• New South Wales: Building and Construction Industry Security of Payment Act 1999 (NSW)
  • Queensland: Building and Construction Industry Payments Act 2004 (Qld)
  • Victoria: Building and Construction Industry Security of Payment Act 2002 (Vic)
  • South Australia: Building and Construction Industry Security of Payment Act 2009 (SA)
  • Tasmania: Building and Construction Industry Security of Payment Act 2009 (Tas)
  • Australian Capital Territory: Building and Construction Industry (Security of Payment) Act 2009 (ACT)
  • Northern Territory: Construction Contracts (Security of Payments) Act (NT)
  • Western Australia: Construction Contracts Act 2004 (WA).

What are the key provisions of the security of payment legislative regimes to be aware of?

Although security of payment regimes differ across most Australian jurisdictions, there are a number of common elements that you should be aware of (with the exception of Western Australia, which only imposes requirements where a construction contract does not deal with a particular issue). Most importantly, in most cases it is not possible to contract out of these regimes – so security of payment legislation will apply in most cases, regardless of what your contract may say. A summary of some of the main features of most security of payment regimes is set out below.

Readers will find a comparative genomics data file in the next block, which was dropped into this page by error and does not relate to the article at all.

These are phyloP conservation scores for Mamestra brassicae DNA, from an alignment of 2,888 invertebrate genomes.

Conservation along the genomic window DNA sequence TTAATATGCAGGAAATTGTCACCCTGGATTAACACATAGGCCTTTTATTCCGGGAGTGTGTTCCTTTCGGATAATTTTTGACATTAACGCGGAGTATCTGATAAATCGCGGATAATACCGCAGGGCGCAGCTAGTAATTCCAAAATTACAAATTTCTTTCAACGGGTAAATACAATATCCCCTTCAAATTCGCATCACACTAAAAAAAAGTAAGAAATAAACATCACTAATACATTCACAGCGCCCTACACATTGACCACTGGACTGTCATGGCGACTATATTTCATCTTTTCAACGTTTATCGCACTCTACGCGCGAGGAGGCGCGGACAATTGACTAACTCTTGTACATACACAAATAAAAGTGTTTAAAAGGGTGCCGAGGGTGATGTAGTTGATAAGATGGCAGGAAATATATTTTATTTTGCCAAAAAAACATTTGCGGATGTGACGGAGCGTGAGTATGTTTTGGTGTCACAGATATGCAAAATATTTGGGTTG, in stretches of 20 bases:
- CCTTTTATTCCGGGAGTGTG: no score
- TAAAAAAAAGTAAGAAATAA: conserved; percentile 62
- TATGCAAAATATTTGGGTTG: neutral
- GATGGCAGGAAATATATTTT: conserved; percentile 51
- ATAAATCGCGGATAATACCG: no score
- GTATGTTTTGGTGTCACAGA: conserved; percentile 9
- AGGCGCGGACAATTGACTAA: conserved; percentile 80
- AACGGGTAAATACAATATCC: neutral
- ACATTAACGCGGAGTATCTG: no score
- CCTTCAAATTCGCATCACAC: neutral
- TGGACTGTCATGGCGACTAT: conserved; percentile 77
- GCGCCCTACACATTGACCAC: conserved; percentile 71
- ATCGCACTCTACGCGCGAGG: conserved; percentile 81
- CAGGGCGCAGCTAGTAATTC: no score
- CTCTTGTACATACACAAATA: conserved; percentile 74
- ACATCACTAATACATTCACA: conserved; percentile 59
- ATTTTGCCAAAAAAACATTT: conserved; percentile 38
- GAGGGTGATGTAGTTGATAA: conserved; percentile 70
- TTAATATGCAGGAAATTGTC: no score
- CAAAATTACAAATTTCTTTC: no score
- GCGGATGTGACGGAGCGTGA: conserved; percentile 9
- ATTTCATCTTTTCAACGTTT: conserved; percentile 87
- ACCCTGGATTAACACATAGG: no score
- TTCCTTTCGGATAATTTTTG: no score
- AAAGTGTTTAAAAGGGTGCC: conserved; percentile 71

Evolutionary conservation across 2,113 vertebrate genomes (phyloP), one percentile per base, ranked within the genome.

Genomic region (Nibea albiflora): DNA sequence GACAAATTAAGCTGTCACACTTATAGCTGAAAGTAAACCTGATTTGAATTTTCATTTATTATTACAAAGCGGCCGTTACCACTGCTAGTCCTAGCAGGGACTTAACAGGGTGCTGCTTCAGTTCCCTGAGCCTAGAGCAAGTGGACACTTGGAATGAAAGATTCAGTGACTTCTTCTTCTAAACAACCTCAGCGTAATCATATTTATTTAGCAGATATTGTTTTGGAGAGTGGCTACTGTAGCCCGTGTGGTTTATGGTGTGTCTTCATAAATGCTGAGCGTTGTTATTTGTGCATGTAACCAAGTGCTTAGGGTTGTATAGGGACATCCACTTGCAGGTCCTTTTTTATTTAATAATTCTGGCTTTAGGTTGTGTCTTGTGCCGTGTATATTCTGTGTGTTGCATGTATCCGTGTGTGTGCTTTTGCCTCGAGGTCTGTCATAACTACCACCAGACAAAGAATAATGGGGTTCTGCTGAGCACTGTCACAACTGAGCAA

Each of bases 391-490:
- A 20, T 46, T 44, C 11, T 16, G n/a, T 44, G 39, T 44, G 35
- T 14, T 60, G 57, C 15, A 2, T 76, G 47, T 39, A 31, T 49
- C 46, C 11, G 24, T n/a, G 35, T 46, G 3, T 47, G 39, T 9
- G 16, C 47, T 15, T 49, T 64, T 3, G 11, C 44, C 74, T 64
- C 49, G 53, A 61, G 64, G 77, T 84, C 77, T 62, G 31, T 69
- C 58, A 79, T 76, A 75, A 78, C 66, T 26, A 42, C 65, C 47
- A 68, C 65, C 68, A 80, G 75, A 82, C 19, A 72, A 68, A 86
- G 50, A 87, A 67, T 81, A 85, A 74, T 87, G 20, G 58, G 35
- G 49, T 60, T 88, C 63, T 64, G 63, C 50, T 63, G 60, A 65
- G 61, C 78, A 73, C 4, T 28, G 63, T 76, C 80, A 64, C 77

• Payment claim – contractors or subcontractors can make a payment claim under the relevant security of payment legislation provided that the payment claim meets certain requirements of that legislation. In NSW, there is no longer any requirement that the payment claim is stated to be a payment claim made under the relevant legislation, so the reach of what is considered to be a payment claim is potentially very broad in NSW.
  • Payment schedule – in response to a payment claim, developers (as 'respondents' under the security of payment legislation) must issue a payment schedule within a particular timeframe (usually within 10 business days after a payment claim is served), which meets prescribed requirements, including by (in general terms):
    • identifying the payment claim to which it relates
    • indicating the amount of payment (if any) that the respondent proposes to make
    • detailing the reasons for withholding payment (if any).

In many jurisdictions, if a developer fails to issue a compliant payment schedule within the required timeframe, the full amount claimed in the payment claim will become a debt due and payable – regardless of how inflated or unjustifiable the amount claimed may be.